Beyond expectations: Weekly gathering surprises hosts
COLUMBIA, SOUTH CAROLINA, United States — A couple of neighbors in this southern U.S. city have been throwing a weekly "spiritual party" - a prayer meeting - and the reaction to it has surprised them.
"When the devotional gathering started, all our friends just came out of the woodwork," said J. B. Frush-Marple, who with his friend Oak Ritchie co-hosts the meetings at Mr. Ritchie's house.
"People who I never would have thought would be receptive to prayer were just energized by it," said Mr. Frush-Marple, 33.
Three people came to the first gathering a year ago, and regular attendance now is about 15. Once 25 people showed up. Some are neighbors, some are friends, some are friends of friends.
The pair are usually the only Baha'is. Others are Christian - both Protestant and Catholic - and still others don't label their religion, or perhaps would say they are unbelievers.
The gatherings are held each Tuesday and begin with a simple dinner prepared by the two friends, followed by devotions. Usually Mr. Ritchie, a professional musician, starts by singing a Baha'i prayer. Sometimes people sing with him.
Then others say prayers. Some read verses from Baha'i prayer books available at the gathering. Others say prayers from their own religious tradition. Still others pray in their own words.
Mr. Ritchie, 28, said the comfortable environment of his home helps the guests relax and get into the experience of prayer.
"It's not an unfriendly building somewhere. It's not a church, or a Baha'i Center. It's my home. It's like a spiritual party where everyone is noticed," said Mr. Ritchie, who is known as "Oak."
Lloyce Nelson is a neighbor who has gotten to know the two men only in the past year but said she feels like she has known them forever.
"I love the fact that they are open to people of all religions to come, pray, talk and examine their lives," said Ms. Nelson, who is a Christian.
"Prayer is an intimate thing," she said. "In sharing that intimacy you become closer to people."
Mr. Ritchie said his friends like coming to the gatherings because they provide a place where people can explore some of the deeper aspects of themselves yet the format isn't complicated.
"It's the simplicity of the gathering that people like," said Mr. Ritchie. "You know, coming together to break bread and say prayers with each other."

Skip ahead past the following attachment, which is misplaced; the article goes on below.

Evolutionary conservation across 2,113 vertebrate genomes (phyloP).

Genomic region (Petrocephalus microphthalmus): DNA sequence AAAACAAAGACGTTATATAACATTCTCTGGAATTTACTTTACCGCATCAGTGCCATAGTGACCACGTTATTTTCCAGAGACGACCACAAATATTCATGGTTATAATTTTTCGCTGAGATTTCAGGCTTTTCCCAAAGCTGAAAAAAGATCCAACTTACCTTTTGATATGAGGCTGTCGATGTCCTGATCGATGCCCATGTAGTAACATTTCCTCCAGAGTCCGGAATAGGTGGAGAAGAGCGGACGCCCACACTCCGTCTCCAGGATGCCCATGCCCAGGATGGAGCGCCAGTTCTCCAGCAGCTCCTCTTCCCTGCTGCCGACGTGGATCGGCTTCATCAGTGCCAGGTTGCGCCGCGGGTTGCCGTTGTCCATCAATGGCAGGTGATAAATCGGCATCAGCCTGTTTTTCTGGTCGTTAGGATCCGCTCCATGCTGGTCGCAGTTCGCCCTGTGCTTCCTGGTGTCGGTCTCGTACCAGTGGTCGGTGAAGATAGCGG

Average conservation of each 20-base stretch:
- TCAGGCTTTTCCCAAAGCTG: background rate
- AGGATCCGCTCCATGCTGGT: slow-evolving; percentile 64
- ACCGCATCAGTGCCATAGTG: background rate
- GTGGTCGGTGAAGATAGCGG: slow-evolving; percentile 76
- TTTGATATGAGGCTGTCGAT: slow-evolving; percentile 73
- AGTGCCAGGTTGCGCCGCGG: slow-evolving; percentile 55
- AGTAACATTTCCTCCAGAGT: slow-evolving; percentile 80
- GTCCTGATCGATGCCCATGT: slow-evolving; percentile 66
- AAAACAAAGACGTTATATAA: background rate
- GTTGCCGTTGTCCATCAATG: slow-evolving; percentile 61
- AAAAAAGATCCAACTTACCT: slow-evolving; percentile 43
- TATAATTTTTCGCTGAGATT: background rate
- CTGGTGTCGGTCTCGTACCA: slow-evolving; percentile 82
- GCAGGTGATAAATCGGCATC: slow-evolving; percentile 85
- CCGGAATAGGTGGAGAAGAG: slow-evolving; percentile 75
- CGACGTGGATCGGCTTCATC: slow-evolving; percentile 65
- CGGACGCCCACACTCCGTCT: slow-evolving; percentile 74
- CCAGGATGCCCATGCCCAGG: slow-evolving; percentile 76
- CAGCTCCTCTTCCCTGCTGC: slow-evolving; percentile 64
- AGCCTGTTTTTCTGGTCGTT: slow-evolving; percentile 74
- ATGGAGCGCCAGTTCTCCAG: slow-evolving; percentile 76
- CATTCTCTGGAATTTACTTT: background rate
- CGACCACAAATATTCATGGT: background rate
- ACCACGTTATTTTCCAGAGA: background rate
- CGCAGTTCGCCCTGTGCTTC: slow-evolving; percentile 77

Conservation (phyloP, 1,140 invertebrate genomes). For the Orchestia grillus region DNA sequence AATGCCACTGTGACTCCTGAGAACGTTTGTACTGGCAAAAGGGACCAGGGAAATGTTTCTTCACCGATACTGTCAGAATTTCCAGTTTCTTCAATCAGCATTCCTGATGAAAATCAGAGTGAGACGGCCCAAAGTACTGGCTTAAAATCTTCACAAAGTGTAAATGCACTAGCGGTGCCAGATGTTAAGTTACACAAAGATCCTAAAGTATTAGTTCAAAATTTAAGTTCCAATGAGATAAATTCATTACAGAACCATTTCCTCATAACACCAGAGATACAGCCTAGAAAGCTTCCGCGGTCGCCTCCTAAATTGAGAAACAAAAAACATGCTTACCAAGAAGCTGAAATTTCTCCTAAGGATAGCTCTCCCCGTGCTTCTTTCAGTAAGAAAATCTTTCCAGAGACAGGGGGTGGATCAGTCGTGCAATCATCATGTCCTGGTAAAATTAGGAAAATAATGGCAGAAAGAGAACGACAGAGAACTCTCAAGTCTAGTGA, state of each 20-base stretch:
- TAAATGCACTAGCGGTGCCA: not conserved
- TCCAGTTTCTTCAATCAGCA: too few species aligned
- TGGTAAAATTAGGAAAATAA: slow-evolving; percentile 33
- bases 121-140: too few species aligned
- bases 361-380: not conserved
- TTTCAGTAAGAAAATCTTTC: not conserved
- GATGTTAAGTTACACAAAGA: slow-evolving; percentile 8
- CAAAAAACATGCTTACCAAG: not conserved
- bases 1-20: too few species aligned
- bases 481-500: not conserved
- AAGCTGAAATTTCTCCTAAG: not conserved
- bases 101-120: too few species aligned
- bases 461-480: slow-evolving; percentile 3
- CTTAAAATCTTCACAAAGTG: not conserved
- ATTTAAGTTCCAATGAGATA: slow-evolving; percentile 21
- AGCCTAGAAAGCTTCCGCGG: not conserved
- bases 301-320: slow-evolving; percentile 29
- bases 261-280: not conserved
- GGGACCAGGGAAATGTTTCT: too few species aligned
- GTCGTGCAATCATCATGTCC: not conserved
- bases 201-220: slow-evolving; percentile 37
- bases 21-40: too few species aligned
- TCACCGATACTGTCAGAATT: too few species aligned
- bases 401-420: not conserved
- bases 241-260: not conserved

Justin H. Williams has attended the gatherings. He is a blind man that describes himself as a "wandering warrior." He also clearly identifies himself as a Christian.
"People are afraid of what they don't know," Mr. Williams said. "But there is nothing to be afraid of here. Getting together to say prayers, singing, talking and having dinner shouldn't scare anyone! Sometimes I'll notice that I'm the only Christian there, but it's still okay."
Mr. Williams said that these meetings create an environment that helps people become closer.
"This is one of the only times that praying with a group has brought me closer to them," he said. "I believe that with a Baha'i Faith devotional you are going to be closer to people than you can be at other prayer meetings. Because it is more intimate. There are only a couple of you in that room and you really get to know each other on another level - a spiritual level."
Mr. Frush-Marple, who himself became a Baha'i about a year ago, said the meetings are easy to host.
"To tell you the truth, all we prepare for them is food," he said. "Oak and I will put out prayer books and things, but the experience on the night is really an organic one. People are able to go with what they are feeling.
"I think we associate group prayer with a ritualistic practice," he said. "But here it's just our souls communing together. These meetings present a different paradigm when it comes to community prayer."
The gatherings have a noticeable effect on people, said Mr. Ritchie.
"At the end of the meeting you can see a serenity in people - you just know they are at peace," he said. "When people that experience this together meet in other places they can fall right back into that serenity. It's a new kind of comfort with people. It's like the type of comfort two people that have been through a lot of tests and trials have with each other."
Ms. Nelson said she has noticed changes around the neighborhood, too.
"I've seen some positive changes in some of the young people," she said. "There is one young man I know that tells me no matter what is going on in his life, and there is a lot going on, he always feels better leaving the meeting than he did when he went in."